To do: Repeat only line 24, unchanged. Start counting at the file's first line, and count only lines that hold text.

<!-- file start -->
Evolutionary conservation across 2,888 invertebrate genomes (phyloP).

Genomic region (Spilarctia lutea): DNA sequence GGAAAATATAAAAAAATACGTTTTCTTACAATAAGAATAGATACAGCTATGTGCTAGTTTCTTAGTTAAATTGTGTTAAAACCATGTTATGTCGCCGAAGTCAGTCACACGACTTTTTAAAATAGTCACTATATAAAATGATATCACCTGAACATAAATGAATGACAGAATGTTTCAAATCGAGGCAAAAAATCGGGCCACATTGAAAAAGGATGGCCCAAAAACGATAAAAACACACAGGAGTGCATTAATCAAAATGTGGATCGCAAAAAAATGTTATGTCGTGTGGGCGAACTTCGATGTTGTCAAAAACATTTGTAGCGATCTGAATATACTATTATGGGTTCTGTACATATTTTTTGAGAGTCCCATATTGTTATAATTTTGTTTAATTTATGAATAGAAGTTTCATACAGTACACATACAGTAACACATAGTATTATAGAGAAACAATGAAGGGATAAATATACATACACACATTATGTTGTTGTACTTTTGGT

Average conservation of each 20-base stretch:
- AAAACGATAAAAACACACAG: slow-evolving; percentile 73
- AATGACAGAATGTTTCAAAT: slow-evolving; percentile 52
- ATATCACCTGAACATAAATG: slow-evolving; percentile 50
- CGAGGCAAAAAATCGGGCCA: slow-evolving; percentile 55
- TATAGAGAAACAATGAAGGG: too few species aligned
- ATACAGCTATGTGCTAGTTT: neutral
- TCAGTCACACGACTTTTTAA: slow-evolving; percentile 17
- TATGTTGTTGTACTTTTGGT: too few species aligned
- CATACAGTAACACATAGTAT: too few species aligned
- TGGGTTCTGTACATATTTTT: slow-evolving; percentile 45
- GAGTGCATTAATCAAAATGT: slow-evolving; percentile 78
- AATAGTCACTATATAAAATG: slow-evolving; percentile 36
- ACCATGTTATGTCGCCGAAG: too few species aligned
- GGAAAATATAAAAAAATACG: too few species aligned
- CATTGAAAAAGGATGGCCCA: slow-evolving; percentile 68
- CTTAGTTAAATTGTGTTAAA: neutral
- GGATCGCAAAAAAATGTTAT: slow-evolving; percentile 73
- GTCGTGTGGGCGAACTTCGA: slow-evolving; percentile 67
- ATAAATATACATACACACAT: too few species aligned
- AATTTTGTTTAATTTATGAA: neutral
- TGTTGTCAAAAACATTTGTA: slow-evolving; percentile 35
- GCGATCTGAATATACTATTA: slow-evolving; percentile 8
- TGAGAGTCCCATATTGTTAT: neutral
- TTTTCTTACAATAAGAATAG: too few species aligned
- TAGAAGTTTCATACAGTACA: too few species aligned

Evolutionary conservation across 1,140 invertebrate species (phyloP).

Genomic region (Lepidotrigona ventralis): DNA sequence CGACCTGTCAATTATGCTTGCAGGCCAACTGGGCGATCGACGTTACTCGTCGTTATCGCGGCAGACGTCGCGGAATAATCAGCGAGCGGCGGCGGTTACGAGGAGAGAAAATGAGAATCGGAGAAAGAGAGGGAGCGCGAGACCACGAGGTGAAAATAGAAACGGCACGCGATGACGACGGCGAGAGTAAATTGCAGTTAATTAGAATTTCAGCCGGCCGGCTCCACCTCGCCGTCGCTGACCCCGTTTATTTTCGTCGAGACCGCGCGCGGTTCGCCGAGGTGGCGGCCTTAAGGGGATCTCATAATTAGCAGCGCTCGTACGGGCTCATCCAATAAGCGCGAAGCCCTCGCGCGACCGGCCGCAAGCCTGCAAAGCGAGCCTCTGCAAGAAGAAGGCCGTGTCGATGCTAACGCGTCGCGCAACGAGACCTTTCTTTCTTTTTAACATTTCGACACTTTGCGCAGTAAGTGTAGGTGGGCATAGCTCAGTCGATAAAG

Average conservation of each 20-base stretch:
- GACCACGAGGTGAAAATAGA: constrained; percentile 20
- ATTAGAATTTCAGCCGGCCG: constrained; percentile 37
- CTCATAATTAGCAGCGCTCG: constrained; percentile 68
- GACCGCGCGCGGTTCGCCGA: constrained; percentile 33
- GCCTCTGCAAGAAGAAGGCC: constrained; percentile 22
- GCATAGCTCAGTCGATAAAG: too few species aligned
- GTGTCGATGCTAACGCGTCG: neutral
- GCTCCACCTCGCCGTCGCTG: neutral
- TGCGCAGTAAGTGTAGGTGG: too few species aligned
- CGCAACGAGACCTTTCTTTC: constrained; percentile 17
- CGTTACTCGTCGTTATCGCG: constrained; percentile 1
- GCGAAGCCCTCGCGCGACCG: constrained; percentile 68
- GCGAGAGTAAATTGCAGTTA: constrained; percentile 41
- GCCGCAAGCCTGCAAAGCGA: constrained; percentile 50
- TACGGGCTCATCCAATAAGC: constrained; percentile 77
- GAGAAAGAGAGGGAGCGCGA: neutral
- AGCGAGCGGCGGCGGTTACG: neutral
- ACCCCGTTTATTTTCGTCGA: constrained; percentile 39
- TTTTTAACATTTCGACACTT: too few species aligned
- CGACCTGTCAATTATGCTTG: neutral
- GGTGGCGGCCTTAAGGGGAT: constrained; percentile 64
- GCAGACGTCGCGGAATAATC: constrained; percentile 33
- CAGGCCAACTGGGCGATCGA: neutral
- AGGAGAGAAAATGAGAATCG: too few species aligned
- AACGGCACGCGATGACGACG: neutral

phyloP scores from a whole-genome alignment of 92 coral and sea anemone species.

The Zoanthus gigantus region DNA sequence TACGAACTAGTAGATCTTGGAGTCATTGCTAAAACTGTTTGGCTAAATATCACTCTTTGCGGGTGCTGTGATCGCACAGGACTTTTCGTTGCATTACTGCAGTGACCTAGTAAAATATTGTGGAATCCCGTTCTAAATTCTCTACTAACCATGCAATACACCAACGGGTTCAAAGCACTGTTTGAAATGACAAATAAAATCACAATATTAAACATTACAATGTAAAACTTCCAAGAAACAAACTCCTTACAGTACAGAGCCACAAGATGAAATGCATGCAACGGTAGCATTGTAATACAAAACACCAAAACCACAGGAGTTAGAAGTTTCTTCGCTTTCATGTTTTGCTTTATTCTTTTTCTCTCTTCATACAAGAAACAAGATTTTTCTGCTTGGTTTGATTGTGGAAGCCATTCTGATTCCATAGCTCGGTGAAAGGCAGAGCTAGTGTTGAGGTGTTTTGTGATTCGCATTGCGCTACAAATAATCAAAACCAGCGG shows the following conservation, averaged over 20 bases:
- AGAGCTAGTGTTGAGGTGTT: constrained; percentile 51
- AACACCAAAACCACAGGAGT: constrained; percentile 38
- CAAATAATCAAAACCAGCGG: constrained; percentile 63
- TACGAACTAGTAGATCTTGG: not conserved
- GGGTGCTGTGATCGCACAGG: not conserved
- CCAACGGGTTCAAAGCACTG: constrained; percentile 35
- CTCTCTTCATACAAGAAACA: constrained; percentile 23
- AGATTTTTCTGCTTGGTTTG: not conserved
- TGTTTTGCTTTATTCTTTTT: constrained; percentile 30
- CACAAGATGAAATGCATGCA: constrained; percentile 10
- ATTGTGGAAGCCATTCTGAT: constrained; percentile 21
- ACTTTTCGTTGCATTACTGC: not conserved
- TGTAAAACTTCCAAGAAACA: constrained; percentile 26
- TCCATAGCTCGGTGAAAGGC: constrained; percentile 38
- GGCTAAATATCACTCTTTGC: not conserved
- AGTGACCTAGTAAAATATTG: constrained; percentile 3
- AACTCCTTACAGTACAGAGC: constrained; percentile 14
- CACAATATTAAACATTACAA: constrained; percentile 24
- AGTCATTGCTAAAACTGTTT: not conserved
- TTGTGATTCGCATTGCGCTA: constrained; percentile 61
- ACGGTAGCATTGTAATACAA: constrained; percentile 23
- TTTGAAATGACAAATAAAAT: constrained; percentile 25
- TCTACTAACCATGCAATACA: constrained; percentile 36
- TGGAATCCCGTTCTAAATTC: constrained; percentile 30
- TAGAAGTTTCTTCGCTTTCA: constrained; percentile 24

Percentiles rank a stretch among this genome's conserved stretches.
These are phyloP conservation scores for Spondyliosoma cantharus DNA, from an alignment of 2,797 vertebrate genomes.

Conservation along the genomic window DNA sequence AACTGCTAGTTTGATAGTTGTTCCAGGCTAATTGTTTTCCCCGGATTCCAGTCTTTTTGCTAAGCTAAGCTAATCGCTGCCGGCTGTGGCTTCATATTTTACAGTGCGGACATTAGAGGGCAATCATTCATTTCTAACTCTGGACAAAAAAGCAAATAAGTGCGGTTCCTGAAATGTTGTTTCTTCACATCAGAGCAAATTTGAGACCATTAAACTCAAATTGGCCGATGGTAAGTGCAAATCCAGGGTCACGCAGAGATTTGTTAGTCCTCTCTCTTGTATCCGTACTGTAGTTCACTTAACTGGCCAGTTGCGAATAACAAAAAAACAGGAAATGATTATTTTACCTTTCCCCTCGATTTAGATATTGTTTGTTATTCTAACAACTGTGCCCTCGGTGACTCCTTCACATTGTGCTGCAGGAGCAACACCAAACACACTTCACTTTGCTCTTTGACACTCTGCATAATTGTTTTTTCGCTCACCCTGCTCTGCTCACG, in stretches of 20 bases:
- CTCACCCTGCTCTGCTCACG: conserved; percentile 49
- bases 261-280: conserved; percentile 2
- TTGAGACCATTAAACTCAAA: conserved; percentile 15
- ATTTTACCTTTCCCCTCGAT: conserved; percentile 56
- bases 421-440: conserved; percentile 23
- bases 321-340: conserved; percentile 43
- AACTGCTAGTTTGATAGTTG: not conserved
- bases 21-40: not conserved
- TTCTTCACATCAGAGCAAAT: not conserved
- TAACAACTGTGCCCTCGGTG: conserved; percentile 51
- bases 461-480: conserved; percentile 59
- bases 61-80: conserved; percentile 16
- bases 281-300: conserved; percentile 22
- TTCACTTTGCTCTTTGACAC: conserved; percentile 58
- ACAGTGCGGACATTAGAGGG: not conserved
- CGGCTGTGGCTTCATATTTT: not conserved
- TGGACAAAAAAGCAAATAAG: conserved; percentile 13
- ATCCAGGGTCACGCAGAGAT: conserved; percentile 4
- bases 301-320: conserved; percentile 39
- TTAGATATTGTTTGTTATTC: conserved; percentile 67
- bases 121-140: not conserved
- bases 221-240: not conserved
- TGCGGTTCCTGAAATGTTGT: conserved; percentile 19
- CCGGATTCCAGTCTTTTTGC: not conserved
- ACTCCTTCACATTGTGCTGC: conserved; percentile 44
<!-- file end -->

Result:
- TGTTGTCAAAAACATTTGTA: slow-evolving; percentile 35